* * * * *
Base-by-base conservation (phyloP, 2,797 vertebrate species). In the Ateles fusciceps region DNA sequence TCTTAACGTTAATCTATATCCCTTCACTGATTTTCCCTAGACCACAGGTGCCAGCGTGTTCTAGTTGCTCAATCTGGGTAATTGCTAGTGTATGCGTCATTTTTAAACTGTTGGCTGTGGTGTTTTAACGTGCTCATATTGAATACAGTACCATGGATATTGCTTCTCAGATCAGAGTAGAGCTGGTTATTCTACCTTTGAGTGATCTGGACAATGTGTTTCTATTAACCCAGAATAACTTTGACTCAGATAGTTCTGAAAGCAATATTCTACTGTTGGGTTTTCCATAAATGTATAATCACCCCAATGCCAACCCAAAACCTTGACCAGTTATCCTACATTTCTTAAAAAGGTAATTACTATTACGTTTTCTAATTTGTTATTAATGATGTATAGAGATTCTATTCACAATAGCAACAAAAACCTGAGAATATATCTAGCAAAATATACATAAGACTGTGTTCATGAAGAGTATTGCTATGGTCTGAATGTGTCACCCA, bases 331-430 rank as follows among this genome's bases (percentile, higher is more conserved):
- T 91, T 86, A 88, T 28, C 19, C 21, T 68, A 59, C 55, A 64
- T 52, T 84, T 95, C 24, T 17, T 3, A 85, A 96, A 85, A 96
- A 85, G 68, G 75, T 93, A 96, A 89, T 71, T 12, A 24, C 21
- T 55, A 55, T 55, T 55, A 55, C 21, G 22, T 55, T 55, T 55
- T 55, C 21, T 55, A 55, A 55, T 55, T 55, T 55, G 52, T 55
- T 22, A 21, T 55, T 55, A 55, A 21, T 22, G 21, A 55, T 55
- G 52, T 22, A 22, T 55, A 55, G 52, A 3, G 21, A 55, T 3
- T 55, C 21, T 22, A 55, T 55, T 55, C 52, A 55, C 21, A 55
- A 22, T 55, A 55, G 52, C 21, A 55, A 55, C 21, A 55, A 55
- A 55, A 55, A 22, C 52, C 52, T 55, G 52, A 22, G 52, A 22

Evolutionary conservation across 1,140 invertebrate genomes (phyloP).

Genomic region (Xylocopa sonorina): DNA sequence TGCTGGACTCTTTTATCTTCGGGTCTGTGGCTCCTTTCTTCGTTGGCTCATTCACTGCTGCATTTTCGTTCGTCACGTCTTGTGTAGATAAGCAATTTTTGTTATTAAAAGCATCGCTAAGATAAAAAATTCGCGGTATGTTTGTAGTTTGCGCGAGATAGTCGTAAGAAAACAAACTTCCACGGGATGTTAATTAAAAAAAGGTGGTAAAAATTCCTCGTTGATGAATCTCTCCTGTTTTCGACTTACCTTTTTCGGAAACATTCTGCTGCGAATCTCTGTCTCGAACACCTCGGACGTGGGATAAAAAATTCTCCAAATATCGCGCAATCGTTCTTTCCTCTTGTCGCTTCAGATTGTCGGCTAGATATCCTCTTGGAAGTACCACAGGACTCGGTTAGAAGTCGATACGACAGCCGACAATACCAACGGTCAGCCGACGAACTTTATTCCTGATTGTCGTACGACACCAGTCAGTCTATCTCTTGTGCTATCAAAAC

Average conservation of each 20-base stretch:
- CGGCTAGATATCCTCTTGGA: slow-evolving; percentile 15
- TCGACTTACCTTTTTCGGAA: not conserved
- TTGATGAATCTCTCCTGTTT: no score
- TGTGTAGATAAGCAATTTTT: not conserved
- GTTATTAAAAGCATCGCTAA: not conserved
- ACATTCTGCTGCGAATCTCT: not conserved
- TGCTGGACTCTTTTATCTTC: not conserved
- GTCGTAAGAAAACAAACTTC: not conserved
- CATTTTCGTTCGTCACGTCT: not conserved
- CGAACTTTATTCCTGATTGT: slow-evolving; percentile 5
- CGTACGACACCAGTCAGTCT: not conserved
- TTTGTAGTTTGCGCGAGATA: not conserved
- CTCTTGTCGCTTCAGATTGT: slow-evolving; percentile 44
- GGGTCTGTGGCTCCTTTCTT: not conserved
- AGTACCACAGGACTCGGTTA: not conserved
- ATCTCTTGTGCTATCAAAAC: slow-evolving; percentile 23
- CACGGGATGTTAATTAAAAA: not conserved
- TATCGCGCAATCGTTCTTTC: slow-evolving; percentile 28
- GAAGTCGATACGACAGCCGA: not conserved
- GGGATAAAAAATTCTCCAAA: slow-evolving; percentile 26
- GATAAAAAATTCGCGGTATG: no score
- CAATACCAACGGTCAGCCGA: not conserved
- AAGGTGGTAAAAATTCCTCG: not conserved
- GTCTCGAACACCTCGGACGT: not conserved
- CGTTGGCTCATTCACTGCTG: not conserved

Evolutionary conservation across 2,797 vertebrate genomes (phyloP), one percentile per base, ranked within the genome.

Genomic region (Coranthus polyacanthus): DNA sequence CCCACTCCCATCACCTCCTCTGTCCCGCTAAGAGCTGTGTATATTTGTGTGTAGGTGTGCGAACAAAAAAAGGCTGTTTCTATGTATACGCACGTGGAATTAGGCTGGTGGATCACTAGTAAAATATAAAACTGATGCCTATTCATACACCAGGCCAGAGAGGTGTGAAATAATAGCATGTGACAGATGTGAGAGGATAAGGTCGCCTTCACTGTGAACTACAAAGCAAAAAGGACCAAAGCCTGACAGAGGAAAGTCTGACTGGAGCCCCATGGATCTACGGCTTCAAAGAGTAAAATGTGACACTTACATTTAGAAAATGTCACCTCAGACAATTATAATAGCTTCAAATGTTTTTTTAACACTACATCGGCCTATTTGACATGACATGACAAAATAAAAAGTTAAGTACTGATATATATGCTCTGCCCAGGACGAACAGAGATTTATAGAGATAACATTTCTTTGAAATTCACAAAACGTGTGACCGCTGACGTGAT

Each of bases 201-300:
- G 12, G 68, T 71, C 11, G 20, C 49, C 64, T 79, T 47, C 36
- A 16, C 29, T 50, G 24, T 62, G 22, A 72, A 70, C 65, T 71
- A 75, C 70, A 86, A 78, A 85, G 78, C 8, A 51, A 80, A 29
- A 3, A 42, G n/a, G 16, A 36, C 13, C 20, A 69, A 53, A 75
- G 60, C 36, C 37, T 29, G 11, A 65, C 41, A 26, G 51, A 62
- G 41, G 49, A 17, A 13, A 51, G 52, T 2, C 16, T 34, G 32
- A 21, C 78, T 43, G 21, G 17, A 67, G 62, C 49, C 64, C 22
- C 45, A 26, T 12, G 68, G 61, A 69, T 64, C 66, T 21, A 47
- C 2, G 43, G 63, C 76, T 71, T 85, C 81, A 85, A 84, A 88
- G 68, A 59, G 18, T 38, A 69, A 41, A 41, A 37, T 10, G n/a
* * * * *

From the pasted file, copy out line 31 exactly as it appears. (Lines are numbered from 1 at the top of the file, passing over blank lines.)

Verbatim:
- CACGGGATGTTAATTAAAAA: not conserved